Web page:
New Zealand is ‘Cautious’ on Crypto While Singapore Takes Proactive Approach to Regulate Stablecoins

Stakeholders in New Zealand are advocating for a gradual and meticulous strategy in regulating the crypto industry in the country. On the other hand, Singapore is embracing a proactive and comprehensive regulatory stance toward stablecoins.

Recently, the of the New Zealand House of Representatives released a comprehensive report, a product of a study initiated in 2021, spotlighting the implications and hazards associated with the integration of digital assets into the country’s payment system.

The 99-page report acknowledged the susceptibility of digital assets to security breaches and the volatility they exhibit. 

Despite these challenges, the report highlighted the manifold advantages inherent in this asset class. 

Notably, the utilization of blockchain technology was underscored for its potential to enhance transparency and efficiency in payment systems. The report, however, cautioned against hasty and stringent regulatory measures.

The Finance and Expenditure Committee argues that excessive regulation could stifle innovation within the digital asset ecosystems, potentially undermining the payment landscape in New Zealand. 

The committee emphasized the importance of providing government agencies with the technical tools and resources necessary to formulate a comprehensive regulatory framework. The report discouraged the rush to enact legislation, as it noted that both blockchain and digital assets are still in the early stages of development.

The committee’s recommended approach focuses on a step-by-step process for overseeing digital assets. Instead of rushing into rigid legislation, the suggestion is to let regulators address challenges as they arise, allowing for a more adaptable and nuanced approach. 

Co-authored by a University of Auckland associate professor of commercial law, the report suggested that these incremental regulations should be consistent with existing digital asset rules.

The Reserve Bank of New Zealand echoed this sentiment by opting for increased ecosystem monitoring rather than an immediate and comprehensive regulatory framework. However, several have opined that taking a slow approach to regulate the highly volaitle crypto industry might backfire on New Zealand.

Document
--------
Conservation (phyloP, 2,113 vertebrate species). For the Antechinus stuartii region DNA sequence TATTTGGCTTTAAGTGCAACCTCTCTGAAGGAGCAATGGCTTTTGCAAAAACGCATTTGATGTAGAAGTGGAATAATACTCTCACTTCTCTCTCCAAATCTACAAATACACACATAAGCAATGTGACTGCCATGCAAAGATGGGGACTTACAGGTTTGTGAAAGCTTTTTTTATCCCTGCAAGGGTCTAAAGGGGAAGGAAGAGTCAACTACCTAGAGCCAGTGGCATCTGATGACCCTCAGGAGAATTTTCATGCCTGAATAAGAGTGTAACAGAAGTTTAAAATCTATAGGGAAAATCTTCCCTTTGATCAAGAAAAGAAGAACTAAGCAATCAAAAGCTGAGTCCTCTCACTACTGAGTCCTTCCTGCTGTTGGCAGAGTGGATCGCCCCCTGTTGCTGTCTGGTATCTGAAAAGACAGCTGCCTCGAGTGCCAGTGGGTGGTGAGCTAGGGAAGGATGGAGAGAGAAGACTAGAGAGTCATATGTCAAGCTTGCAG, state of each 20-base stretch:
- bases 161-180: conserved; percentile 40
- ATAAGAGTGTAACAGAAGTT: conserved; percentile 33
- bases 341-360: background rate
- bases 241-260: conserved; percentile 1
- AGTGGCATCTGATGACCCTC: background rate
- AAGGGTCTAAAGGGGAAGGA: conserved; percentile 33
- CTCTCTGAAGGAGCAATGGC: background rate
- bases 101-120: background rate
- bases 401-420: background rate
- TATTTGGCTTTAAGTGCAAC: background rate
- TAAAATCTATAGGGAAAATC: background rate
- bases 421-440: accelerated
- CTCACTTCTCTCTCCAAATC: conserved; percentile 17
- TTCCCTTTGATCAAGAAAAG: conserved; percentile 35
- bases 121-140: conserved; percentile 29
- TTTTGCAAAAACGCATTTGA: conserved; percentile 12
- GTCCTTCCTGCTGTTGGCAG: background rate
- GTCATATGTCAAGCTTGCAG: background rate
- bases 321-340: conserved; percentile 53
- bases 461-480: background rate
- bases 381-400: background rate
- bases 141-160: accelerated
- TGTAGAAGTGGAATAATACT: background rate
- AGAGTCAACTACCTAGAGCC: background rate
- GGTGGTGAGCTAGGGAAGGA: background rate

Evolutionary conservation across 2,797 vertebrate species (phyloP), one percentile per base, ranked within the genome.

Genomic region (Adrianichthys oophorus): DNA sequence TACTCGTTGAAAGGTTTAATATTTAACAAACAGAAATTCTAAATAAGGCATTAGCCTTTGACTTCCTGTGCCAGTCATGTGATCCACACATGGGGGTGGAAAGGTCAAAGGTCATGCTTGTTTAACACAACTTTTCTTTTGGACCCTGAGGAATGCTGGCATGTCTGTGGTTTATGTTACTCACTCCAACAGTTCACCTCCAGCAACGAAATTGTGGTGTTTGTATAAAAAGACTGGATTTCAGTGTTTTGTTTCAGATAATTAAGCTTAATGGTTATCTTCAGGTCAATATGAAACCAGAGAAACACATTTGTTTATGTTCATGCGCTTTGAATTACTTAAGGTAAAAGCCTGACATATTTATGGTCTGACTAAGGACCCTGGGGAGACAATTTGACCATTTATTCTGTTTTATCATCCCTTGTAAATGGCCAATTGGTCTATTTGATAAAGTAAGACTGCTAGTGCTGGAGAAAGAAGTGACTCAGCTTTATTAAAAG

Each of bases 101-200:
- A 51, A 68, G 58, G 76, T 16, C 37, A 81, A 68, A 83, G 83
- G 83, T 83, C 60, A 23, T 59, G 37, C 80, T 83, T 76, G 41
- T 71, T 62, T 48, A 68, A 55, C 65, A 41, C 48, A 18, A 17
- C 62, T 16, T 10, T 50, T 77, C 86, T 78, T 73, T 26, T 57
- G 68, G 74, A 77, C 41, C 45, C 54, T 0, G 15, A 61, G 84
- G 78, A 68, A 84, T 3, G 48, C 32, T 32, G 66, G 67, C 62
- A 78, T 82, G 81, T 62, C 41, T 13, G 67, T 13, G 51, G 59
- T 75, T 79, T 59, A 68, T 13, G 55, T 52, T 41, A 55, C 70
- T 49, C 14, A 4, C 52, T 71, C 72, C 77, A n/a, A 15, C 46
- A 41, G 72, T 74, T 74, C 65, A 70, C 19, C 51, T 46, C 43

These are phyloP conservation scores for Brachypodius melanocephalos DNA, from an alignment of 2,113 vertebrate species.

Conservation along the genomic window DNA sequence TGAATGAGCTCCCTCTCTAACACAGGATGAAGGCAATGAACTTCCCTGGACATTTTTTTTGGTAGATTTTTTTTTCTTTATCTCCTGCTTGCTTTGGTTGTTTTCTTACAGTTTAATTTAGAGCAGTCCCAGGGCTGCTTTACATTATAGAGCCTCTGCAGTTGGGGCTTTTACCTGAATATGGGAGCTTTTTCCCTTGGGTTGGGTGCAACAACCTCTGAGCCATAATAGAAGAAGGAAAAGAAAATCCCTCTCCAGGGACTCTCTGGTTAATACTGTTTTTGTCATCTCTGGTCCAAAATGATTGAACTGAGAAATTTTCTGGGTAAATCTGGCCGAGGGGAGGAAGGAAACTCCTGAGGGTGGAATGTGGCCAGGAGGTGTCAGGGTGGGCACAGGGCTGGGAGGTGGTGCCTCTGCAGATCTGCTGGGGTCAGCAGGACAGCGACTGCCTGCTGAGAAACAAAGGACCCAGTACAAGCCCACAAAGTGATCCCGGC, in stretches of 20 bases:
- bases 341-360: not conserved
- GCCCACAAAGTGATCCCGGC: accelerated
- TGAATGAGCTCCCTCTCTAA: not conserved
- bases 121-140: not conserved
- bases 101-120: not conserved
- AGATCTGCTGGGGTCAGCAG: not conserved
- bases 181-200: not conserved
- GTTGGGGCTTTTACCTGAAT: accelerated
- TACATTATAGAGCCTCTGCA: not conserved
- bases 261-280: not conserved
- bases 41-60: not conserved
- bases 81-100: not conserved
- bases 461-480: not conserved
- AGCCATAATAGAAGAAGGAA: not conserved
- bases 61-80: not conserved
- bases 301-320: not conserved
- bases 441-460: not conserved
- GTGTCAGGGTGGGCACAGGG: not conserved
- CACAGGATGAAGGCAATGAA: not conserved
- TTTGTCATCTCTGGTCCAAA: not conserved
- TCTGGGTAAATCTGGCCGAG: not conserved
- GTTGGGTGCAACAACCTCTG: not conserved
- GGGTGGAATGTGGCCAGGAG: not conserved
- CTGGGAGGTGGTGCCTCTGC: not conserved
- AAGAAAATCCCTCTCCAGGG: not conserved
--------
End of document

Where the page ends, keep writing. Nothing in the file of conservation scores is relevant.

Philipp Pieper, co-founder of Swarm Markets, told CryptoNews that with its slow approach to regulate the industry, New Zealand is in danger of falling behind its peers, particularly as major Western regions such as the EU and UK forge ahead with comprehensive models for regulation of the sector. 

He added:

The longer that crypto functions outside of any kind of official framework, the longer that bad actors will continue to have an influence over participants and expose the market to higher risks than necessary.

Singapore Takes a ‘Big Step’ on Stablecoins

In stark contrast to New Zealand’s measured approach, Singapore is embracing a proactive and comprehensive regulatory stance toward stablecoins. 

The Monetary Authority of Singapore (MAS) recently revealed its after a thorough public consultation process.

This regulatory framework, focusing on single-currency stablecoins pegged to the Singaporean dollar or major G10 currencies, necessitates issuers to fulfill specific requirements related to value stability, capital, and redemption processes. 

Stablecoin issuers seeking regulatory approval in Singapore are mandated to maintain a minimum base capital of 1 million Singapore dollars and to facilitate redemption within five business days of a request.

While numerous jurisdictions globally are grappling with regulatory frameworks for stablecoins, Singapore has taken a proactive stride in providing clarity and guidelines for the emerging sector.

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